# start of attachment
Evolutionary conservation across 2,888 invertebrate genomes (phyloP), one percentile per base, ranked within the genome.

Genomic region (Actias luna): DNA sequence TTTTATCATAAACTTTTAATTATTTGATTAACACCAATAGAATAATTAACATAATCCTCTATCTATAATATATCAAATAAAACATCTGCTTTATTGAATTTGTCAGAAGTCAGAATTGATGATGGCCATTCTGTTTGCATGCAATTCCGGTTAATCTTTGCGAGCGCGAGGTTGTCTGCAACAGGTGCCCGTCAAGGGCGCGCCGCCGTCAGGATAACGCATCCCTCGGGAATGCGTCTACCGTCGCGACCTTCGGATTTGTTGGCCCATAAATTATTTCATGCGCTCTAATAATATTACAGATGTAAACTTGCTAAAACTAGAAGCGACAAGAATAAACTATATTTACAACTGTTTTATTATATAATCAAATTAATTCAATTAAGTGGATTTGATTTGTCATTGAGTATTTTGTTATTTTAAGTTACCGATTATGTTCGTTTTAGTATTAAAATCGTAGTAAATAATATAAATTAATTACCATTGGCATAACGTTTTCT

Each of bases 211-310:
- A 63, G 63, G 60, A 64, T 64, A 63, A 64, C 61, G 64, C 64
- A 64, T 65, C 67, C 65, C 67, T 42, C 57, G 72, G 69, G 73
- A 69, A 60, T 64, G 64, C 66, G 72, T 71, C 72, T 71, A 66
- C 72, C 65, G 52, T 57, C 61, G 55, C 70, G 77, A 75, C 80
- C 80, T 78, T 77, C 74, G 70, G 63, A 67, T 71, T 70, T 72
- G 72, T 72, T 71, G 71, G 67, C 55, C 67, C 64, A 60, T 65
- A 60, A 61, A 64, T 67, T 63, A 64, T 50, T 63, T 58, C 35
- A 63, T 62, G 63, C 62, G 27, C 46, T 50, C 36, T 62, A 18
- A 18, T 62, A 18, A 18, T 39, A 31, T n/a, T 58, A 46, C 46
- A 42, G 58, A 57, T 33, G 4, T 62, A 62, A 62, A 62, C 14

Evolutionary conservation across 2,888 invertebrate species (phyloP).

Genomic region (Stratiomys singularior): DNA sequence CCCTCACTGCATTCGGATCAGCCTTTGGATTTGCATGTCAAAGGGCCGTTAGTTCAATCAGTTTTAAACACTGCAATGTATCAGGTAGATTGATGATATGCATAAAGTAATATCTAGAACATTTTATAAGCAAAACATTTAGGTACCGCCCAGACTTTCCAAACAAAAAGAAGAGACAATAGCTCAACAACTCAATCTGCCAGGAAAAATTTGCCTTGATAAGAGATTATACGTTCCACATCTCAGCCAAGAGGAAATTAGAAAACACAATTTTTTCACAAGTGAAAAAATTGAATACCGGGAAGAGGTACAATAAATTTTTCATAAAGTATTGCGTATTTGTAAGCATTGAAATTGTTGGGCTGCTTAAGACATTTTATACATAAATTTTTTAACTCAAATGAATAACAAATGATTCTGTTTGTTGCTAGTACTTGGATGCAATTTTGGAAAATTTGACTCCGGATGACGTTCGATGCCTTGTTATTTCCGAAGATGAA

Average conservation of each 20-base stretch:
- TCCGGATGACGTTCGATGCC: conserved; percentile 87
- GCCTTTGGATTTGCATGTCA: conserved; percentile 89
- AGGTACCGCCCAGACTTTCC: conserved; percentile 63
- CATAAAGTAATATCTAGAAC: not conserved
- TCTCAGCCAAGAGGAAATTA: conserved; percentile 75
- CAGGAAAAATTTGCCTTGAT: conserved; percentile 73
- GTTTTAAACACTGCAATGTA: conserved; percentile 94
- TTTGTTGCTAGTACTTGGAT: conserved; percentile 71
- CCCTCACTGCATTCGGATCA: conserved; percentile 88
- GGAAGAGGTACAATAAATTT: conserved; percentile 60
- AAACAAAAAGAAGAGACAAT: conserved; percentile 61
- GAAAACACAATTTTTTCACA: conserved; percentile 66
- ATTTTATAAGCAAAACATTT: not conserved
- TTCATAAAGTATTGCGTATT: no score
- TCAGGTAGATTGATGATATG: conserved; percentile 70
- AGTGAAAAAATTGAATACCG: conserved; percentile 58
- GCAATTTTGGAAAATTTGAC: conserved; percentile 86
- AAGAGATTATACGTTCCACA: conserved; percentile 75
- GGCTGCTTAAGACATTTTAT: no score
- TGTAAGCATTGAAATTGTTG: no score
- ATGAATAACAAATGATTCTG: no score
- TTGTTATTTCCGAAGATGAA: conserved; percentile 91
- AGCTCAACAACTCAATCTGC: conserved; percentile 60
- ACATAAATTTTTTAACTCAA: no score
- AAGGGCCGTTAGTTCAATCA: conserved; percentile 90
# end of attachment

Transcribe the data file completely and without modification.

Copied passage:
Evolutionary conservation across 2,888 invertebrate genomes (phyloP), one percentile per base, ranked within the genome.

Genomic region (Actias luna): DNA sequence TTTTATCATAAACTTTTAATTATTTGATTAACACCAATAGAATAATTAACATAATCCTCTATCTATAATATATCAAATAAAACATCTGCTTTATTGAATTTGTCAGAAGTCAGAATTGATGATGGCCATTCTGTTTGCATGCAATTCCGGTTAATCTTTGCGAGCGCGAGGTTGTCTGCAACAGGTGCCCGTCAAGGGCGCGCCGCCGTCAGGATAACGCATCCCTCGGGAATGCGTCTACCGTCGCGACCTTCGGATTTGTTGGCCCATAAATTATTTCATGCGCTCTAATAATATTACAGATGTAAACTTGCTAAAACTAGAAGCGACAAGAATAAACTATATTTACAACTGTTTTATTATATAATCAAATTAATTCAATTAAGTGGATTTGATTTGTCATTGAGTATTTTGTTATTTTAAGTTACCGATTATGTTCGTTTTAGTATTAAAATCGTAGTAAATAATATAAATTAATTACCATTGGCATAACGTTTTCT

Each of bases 211-310:
- A 63, G 63, G 60, A 64, T 64, A 63, A 64, C 61, G 64, C 64
- A 64, T 65, C 67, C 65, C 67, T 42, C 57, G 72, G 69, G 73
- A 69, A 60, T 64, G 64, C 66, G 72, T 71, C 72, T 71, A 66
- C 72, C 65, G 52, T 57, C 61, G 55, C 70, G 77, A 75, C 80
- C 80, T 78, T 77, C 74, G 70, G 63, A 67, T 71, T 70, T 72
- G 72, T 72, T 71, G 71, G 67, C 55, C 67, C 64, A 60, T 65
- A 60, A 61, A 64, T 67, T 63, A 64, T 50, T 63, T 58, C 35
- A 63, T 62, G 63, C 62, G 27, C 46, T 50, C 36, T 62, A 18
- A 18, T 62, A 18, A 18, T 39, A 31, T n/a, T 58, A 46, C 46
- A 42, G 58, A 57, T 33, G 4, T 62, A 62, A 62, A 62, C 14

Evolutionary conservation across 2,888 invertebrate species (phyloP).

Genomic region (Stratiomys singularior): DNA sequence CCCTCACTGCATTCGGATCAGCCTTTGGATTTGCATGTCAAAGGGCCGTTAGTTCAATCAGTTTTAAACACTGCAATGTATCAGGTAGATTGATGATATGCATAAAGTAATATCTAGAACATTTTATAAGCAAAACATTTAGGTACCGCCCAGACTTTCCAAACAAAAAGAAGAGACAATAGCTCAACAACTCAATCTGCCAGGAAAAATTTGCCTTGATAAGAGATTATACGTTCCACATCTCAGCCAAGAGGAAATTAGAAAACACAATTTTTTCACAAGTGAAAAAATTGAATACCGGGAAGAGGTACAATAAATTTTTCATAAAGTATTGCGTATTTGTAAGCATTGAAATTGTTGGGCTGCTTAAGACATTTTATACATAAATTTTTTAACTCAAATGAATAACAAATGATTCTGTTTGTTGCTAGTACTTGGATGCAATTTTGGAAAATTTGACTCCGGATGACGTTCGATGCCTTGTTATTTCCGAAGATGAA

Average conservation of each 20-base stretch:
- TCCGGATGACGTTCGATGCC: conserved; percentile 87
- GCCTTTGGATTTGCATGTCA: conserved; percentile 89
- AGGTACCGCCCAGACTTTCC: conserved; percentile 63
- CATAAAGTAATATCTAGAAC: not conserved
- TCTCAGCCAAGAGGAAATTA: conserved; percentile 75
- CAGGAAAAATTTGCCTTGAT: conserved; percentile 73
- GTTTTAAACACTGCAATGTA: conserved; percentile 94
- TTTGTTGCTAGTACTTGGAT: conserved; percentile 71
- CCCTCACTGCATTCGGATCA: conserved; percentile 88
- GGAAGAGGTACAATAAATTT: conserved; percentile 60
- AAACAAAAAGAAGAGACAAT: conserved; percentile 61
- GAAAACACAATTTTTTCACA: conserved; percentile 66
- ATTTTATAAGCAAAACATTT: not conserved
- TTCATAAAGTATTGCGTATT: no score
- TCAGGTAGATTGATGATATG: conserved; percentile 70
- AGTGAAAAAATTGAATACCG: conserved; percentile 58
- GCAATTTTGGAAAATTTGAC: conserved; percentile 86
- AAGAGATTATACGTTCCACA: conserved; percentile 75
- GGCTGCTTAAGACATTTTAT: no score
- TGTAAGCATTGAAATTGTTG: no score
- ATGAATAACAAATGATTCTG: no score
- TTGTTATTTCCGAAGATGAA: conserved; percentile 91
- AGCTCAACAACTCAATCTGC: conserved; percentile 60
- ACATAAATTTTTTAACTCAA: no score
- AAGGGCCGTTAGTTCAATCA: conserved; percentile 90